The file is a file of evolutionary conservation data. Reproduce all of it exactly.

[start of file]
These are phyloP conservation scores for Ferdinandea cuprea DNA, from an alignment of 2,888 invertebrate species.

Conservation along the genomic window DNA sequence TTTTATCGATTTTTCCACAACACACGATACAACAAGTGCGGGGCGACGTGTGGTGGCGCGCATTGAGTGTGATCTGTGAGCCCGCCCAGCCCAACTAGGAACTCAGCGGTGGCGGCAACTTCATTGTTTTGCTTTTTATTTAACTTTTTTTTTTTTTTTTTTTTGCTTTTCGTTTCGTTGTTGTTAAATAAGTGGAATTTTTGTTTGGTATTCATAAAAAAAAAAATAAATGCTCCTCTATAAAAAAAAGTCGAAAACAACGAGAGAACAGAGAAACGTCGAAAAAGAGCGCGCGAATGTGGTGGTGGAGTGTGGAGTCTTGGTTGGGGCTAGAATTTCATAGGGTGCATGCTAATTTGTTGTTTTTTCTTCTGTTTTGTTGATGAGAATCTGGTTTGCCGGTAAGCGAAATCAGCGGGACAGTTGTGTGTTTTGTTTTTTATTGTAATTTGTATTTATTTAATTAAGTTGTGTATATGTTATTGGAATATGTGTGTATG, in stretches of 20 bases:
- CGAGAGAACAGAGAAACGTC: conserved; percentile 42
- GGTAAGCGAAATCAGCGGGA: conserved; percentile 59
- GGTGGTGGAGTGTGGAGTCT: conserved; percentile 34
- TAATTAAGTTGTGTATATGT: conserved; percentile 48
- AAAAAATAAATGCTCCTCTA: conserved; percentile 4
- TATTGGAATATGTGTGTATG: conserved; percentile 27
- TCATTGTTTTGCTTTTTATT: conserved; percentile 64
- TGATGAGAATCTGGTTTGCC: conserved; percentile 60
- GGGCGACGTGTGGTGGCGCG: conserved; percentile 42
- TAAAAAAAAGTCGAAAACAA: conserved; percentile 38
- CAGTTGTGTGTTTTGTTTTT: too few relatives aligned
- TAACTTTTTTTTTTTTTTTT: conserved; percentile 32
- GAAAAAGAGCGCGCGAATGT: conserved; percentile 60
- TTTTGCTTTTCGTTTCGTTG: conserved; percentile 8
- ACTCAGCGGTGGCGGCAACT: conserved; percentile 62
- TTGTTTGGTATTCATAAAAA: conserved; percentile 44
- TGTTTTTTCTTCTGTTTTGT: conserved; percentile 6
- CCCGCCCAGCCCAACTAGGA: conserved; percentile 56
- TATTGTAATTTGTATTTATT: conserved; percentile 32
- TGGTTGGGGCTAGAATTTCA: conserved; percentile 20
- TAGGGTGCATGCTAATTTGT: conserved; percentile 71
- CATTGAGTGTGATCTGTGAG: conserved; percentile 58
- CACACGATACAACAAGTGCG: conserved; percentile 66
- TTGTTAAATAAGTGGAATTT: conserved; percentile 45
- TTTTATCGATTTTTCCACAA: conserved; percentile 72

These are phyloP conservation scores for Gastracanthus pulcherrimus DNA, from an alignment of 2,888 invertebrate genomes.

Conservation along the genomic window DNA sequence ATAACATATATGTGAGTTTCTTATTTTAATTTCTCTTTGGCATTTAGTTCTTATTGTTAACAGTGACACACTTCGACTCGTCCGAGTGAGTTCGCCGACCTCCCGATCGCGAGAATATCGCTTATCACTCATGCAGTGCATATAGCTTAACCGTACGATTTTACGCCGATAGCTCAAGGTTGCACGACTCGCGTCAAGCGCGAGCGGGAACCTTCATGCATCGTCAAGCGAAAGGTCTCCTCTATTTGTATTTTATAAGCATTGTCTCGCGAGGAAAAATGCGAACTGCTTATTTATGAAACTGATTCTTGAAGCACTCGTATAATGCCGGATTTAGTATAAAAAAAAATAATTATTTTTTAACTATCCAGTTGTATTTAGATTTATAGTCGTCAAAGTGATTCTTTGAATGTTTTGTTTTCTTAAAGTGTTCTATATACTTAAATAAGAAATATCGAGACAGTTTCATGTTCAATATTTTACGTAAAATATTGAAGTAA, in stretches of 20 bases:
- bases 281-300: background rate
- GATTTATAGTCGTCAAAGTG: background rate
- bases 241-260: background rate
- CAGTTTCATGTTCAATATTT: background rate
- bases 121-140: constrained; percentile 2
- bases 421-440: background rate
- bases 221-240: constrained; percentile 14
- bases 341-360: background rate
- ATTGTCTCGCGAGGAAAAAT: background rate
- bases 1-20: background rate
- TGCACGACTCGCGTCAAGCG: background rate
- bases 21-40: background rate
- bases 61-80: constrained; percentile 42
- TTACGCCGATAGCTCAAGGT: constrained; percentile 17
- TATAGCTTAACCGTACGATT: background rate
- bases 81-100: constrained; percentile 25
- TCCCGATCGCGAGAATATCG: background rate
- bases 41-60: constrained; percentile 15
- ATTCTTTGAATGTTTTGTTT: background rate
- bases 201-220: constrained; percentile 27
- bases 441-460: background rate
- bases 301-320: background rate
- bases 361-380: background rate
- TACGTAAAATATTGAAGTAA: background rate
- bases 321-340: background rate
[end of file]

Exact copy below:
These are phyloP conservation scores for Ferdinandea cuprea DNA, from an alignment of 2,888 invertebrate species.

Conservation along the genomic window DNA sequence TTTTATCGATTTTTCCACAACACACGATACAACAAGTGCGGGGCGACGTGTGGTGGCGCGCATTGAGTGTGATCTGTGAGCCCGCCCAGCCCAACTAGGAACTCAGCGGTGGCGGCAACTTCATTGTTTTGCTTTTTATTTAACTTTTTTTTTTTTTTTTTTTTGCTTTTCGTTTCGTTGTTGTTAAATAAGTGGAATTTTTGTTTGGTATTCATAAAAAAAAAAATAAATGCTCCTCTATAAAAAAAAGTCGAAAACAACGAGAGAACAGAGAAACGTCGAAAAAGAGCGCGCGAATGTGGTGGTGGAGTGTGGAGTCTTGGTTGGGGCTAGAATTTCATAGGGTGCATGCTAATTTGTTGTTTTTTCTTCTGTTTTGTTGATGAGAATCTGGTTTGCCGGTAAGCGAAATCAGCGGGACAGTTGTGTGTTTTGTTTTTTATTGTAATTTGTATTTATTTAATTAAGTTGTGTATATGTTATTGGAATATGTGTGTATG, in stretches of 20 bases:
- CGAGAGAACAGAGAAACGTC: conserved; percentile 42
- GGTAAGCGAAATCAGCGGGA: conserved; percentile 59
- GGTGGTGGAGTGTGGAGTCT: conserved; percentile 34
- TAATTAAGTTGTGTATATGT: conserved; percentile 48
- AAAAAATAAATGCTCCTCTA: conserved; percentile 4
- TATTGGAATATGTGTGTATG: conserved; percentile 27
- TCATTGTTTTGCTTTTTATT: conserved; percentile 64
- TGATGAGAATCTGGTTTGCC: conserved; percentile 60
- GGGCGACGTGTGGTGGCGCG: conserved; percentile 42
- TAAAAAAAAGTCGAAAACAA: conserved; percentile 38
- CAGTTGTGTGTTTTGTTTTT: too few relatives aligned
- TAACTTTTTTTTTTTTTTTT: conserved; percentile 32
- GAAAAAGAGCGCGCGAATGT: conserved; percentile 60
- TTTTGCTTTTCGTTTCGTTG: conserved; percentile 8
- ACTCAGCGGTGGCGGCAACT: conserved; percentile 62
- TTGTTTGGTATTCATAAAAA: conserved; percentile 44
- TGTTTTTTCTTCTGTTTTGT: conserved; percentile 6
- CCCGCCCAGCCCAACTAGGA: conserved; percentile 56
- TATTGTAATTTGTATTTATT: conserved; percentile 32
- TGGTTGGGGCTAGAATTTCA: conserved; percentile 20
- TAGGGTGCATGCTAATTTGT: conserved; percentile 71
- CATTGAGTGTGATCTGTGAG: conserved; percentile 58
- CACACGATACAACAAGTGCG: conserved; percentile 66
- TTGTTAAATAAGTGGAATTT: conserved; percentile 45
- TTTTATCGATTTTTCCACAA: conserved; percentile 72

These are phyloP conservation scores for Gastracanthus pulcherrimus DNA, from an alignment of 2,888 invertebrate genomes.

Conservation along the genomic window DNA sequence ATAACATATATGTGAGTTTCTTATTTTAATTTCTCTTTGGCATTTAGTTCTTATTGTTAACAGTGACACACTTCGACTCGTCCGAGTGAGTTCGCCGACCTCCCGATCGCGAGAATATCGCTTATCACTCATGCAGTGCATATAGCTTAACCGTACGATTTTACGCCGATAGCTCAAGGTTGCACGACTCGCGTCAAGCGCGAGCGGGAACCTTCATGCATCGTCAAGCGAAAGGTCTCCTCTATTTGTATTTTATAAGCATTGTCTCGCGAGGAAAAATGCGAACTGCTTATTTATGAAACTGATTCTTGAAGCACTCGTATAATGCCGGATTTAGTATAAAAAAAAATAATTATTTTTTAACTATCCAGTTGTATTTAGATTTATAGTCGTCAAAGTGATTCTTTGAATGTTTTGTTTTCTTAAAGTGTTCTATATACTTAAATAAGAAATATCGAGACAGTTTCATGTTCAATATTTTACGTAAAATATTGAAGTAA, in stretches of 20 bases:
- bases 281-300: background rate
- GATTTATAGTCGTCAAAGTG: background rate
- bases 241-260: background rate
- CAGTTTCATGTTCAATATTT: background rate
- bases 121-140: constrained; percentile 2
- bases 421-440: background rate
- bases 221-240: constrained; percentile 14
- bases 341-360: background rate
- ATTGTCTCGCGAGGAAAAAT: background rate
- bases 1-20: background rate
- TGCACGACTCGCGTCAAGCG: background rate
- bases 21-40: background rate
- bases 61-80: constrained; percentile 42
- TTACGCCGATAGCTCAAGGT: constrained; percentile 17
- TATAGCTTAACCGTACGATT: background rate
- bases 81-100: constrained; percentile 25
- TCCCGATCGCGAGAATATCG: background rate
- bases 41-60: constrained; percentile 15
- ATTCTTTGAATGTTTTGTTT: background rate
- bases 201-220: constrained; percentile 27
- bases 441-460: background rate
- bases 301-320: background rate
- bases 361-380: background rate
- TACGTAAAATATTGAAGTAA: background rate
- bases 321-340: background rate